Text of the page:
]. The tool rpsblast [107
] was used to search for conserved protein domains in the Pfam [168
], Smart [169
], Kog [170
], and conserved domains (CDD) databases [171
]. We have also compared the transcripts with other subsets of mitochondrial and rRNA nt sequences downloaded from NCBI and to several organism proteomes downloaded from NCBI (yeast), Flybase (D. melanogaster
), or ENSEMBL (An. gambiæ
). Segments of the three-frame translations of the EST (as the libraries were unidirectional, we did not use six-frame translations) starting with a methionine in the first 100 predicted aa – or the predicted protein translation, in the case of complete coding sequences – were submitted to the SignalP server [172
] to help identify translation products that could be secreted. O-glycosylation sites on the proteins were predicted with the program NetOGlyc [173
]. Functional annotation of the transcripts was based on all the comparisons above. Following inspection of all results, transcripts were classified as either (S)ecretory, (H)ousekeeping, or of (U)nknown function, with further subdivisions based on function and/or protein families. To map the EST and contigs in the genome, blastn was used [107
]. To speed the program, each genomic fasta file was broken into 30-kb fragments with 5 kb from previous sequence. For visualization of EST on the Æ. ægypti
genome, we used the Artemis tool [174
] after transforming the blastn output to a file compatible to Artemis using a program written in Visual Basic.
To compare the EST frequency in Æ. ægypti
salivary cDNA libraries with EST frequency in other libraries whose mRNA derive from other sources (downloaded from the NCBI EST database DBEST), all available EST from Æ. ægypti
plus the EST set from a EST hemocyte library from DrBruce Christensen's laboratory [175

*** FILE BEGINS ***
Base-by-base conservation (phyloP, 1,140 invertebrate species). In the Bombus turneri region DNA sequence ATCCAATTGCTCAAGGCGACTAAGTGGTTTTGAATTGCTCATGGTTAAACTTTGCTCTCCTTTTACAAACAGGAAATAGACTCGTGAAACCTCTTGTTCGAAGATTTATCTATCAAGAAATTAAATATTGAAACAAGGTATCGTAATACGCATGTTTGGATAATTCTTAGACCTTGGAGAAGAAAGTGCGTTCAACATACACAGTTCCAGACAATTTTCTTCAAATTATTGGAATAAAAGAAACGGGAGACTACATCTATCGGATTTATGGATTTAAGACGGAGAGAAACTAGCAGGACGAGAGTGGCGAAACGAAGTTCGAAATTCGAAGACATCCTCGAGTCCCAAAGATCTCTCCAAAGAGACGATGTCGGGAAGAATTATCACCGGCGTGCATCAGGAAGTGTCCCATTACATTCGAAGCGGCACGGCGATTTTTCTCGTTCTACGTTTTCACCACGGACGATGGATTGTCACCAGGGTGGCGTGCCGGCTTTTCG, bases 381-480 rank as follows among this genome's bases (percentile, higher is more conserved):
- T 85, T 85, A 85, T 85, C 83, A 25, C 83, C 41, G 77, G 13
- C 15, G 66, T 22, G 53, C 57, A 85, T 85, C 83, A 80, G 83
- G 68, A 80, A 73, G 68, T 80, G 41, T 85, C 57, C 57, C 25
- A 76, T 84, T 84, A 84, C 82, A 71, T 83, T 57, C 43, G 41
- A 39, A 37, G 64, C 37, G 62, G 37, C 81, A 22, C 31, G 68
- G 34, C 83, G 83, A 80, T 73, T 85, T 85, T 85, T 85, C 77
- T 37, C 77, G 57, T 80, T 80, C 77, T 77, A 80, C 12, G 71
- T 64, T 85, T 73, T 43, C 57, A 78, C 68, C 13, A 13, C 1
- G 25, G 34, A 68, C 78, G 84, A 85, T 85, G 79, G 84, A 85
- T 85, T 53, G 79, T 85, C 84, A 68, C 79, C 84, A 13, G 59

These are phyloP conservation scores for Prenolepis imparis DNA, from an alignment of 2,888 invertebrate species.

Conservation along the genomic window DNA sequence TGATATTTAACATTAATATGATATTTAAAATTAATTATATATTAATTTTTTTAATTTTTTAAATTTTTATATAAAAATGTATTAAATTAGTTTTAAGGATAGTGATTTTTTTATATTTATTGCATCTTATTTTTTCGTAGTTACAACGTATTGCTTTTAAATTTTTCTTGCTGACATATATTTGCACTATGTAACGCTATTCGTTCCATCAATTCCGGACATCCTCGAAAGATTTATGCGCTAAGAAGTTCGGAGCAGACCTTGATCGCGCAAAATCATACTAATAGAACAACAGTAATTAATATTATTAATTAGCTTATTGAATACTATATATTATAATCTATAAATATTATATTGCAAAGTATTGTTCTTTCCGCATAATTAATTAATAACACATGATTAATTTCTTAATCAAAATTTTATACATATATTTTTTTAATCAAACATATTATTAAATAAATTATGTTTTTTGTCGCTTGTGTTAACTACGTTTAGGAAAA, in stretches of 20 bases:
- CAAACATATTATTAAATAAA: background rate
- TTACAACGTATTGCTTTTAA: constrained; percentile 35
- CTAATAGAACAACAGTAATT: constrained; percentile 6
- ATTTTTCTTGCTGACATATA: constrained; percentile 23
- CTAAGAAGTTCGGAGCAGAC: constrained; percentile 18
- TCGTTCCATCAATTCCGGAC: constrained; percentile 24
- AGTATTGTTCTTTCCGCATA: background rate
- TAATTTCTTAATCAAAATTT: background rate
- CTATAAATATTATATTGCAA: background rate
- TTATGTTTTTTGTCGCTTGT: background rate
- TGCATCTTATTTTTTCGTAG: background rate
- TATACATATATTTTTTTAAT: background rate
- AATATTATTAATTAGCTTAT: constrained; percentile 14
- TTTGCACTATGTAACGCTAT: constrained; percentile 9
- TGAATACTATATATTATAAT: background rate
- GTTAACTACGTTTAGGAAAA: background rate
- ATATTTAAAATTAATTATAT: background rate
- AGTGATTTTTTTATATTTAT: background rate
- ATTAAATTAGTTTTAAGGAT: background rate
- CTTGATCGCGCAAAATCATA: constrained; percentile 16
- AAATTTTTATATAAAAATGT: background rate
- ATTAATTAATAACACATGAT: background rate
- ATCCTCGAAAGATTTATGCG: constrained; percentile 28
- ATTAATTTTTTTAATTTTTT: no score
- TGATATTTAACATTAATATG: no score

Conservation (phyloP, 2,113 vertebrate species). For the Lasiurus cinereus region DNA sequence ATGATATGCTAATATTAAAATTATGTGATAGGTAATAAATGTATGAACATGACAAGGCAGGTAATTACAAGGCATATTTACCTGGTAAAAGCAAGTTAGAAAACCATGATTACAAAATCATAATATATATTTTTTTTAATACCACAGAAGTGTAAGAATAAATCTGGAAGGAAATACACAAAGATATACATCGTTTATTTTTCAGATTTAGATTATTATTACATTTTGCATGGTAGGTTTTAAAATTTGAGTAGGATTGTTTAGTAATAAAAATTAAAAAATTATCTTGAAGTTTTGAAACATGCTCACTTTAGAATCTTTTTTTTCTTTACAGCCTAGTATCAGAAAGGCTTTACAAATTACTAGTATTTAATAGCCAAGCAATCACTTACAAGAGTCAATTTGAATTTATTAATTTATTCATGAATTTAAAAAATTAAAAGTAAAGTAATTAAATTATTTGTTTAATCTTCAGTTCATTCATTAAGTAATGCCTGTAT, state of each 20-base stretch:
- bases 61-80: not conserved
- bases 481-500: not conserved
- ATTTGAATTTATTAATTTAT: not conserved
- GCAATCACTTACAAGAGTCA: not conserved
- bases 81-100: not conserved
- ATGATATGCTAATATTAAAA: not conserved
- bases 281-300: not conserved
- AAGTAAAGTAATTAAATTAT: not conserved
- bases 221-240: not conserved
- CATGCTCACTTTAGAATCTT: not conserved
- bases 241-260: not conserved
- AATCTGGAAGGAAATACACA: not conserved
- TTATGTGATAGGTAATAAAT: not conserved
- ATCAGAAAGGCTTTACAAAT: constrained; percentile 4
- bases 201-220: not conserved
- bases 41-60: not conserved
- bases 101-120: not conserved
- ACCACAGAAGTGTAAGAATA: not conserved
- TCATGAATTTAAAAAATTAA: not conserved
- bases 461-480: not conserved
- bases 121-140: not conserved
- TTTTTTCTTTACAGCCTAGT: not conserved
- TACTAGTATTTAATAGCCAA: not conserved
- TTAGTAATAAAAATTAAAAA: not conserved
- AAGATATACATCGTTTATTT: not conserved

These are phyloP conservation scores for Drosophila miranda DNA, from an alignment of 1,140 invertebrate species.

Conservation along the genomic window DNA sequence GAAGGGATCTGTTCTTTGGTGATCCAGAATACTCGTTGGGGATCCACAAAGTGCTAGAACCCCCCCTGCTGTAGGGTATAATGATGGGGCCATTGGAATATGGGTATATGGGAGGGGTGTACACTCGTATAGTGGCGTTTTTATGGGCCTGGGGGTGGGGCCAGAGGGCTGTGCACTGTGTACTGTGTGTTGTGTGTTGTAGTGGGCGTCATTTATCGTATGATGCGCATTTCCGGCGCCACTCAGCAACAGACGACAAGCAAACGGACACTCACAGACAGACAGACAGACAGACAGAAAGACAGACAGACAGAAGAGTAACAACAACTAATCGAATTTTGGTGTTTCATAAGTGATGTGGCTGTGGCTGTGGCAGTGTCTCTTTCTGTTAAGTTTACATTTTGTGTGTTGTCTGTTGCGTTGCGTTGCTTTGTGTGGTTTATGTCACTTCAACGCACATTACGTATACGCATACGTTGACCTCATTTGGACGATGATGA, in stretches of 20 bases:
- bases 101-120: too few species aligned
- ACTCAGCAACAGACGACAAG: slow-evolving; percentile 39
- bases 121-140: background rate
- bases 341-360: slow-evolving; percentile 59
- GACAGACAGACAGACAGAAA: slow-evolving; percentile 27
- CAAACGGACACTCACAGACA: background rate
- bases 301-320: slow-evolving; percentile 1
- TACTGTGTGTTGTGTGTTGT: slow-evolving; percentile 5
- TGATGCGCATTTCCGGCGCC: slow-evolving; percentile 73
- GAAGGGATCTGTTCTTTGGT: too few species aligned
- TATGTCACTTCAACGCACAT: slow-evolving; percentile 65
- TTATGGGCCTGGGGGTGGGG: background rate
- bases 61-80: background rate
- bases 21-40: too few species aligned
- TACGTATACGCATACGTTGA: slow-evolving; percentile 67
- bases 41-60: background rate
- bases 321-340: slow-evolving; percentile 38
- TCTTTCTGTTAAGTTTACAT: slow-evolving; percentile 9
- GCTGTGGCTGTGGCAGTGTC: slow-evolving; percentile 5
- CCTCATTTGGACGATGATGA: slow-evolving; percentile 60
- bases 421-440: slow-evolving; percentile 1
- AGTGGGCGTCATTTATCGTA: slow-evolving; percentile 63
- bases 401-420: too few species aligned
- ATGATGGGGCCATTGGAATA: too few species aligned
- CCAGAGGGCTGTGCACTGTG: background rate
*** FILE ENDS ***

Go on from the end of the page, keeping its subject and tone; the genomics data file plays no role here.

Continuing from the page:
] plus our own salivary EST set were pooled to obtain a total of 232,921 EST; these were assembled as described above to create a searchable annotated database of 28,458 contigs and singletons, which is available for browsing at Anobase [10
]. The combined EST database thus derives from 29 different EST libraries, 2 of which are from SG of adult female mosquitoes (4,040 from Ribeiro/Wikel laboratories, and 11,585 from Dr. Sergio Verjovski's laboratory); the remainder are from different organs or whole organisms at different developmental stages, or from adult mosquitoes infected or not with different pathogens. Details of these libraries are available at the EST dataset website [10
]. From each of these 28,458 contigs, we determined the EST contribution from each of the 29 libraries to the final assembled contigs, thus obtaining for each contig the total salivary and nonsalivary contribution. A χ2
test was applied to the data set to determine whether a salivary contribution was above or below the null hypothesis of no differential library contribution when the expected EST frequency was above 5, as indicated for the correct use of the test. When the Pvalue was below 0.05, we considered the deviation of equal EST distribution among salivary and remaining libraries as significant.
RT-PCR expression analysis
For RT-PCR analysis, SG were dissected from adult females 1 to 5 days after emergence and stored at -80°C. Total RNA was extracted from female glands, carcasses (i.e. adult females with SG removed), and adult males using the TRIZOL reagent (Invitrogen).
Approximately 50 ng RNAse-free DNase-treated total RNA (Invitrogen) was used for the RT-PCR amplification by the SuperScript one-step RT-PCR system (Invitrogen) according to manufacturer's instructions. Typically, reverse transcription (50°C, 30 min) and heat inactivation of the reverse transcriptase (94°C, 2 min) were followed by 30 PCR cycles: 30s at 94°C, 30s at 55°C, 1 min. at 72°C; 25 cycles were used for the amplification of the ribosomal protein S5 mRNA (rpS5) to keep the reaction below saturation levels and to allow reliable normalization. For some clones (gi|94468620, gi|94468350, gi|94468634, and gi|42632615), 35 cycles of amplification were needed to obtain detectable bands. The oligonucleotide primers used for rpS5 amplification were: rpS5-F, 5' -ATTACATCGCCGTCAAGG AG-3' , and rpS5-R, 5' -TCATC ATCAGCGAGTTGGTC-3'. The sequence of the other oligonucleotide primers is available as Supplemental Material. Amplification reactions were analyzed on 1.2% agarose gels. Each sample was analyzed by RT-PCR two to three times using independent batches of total RNA.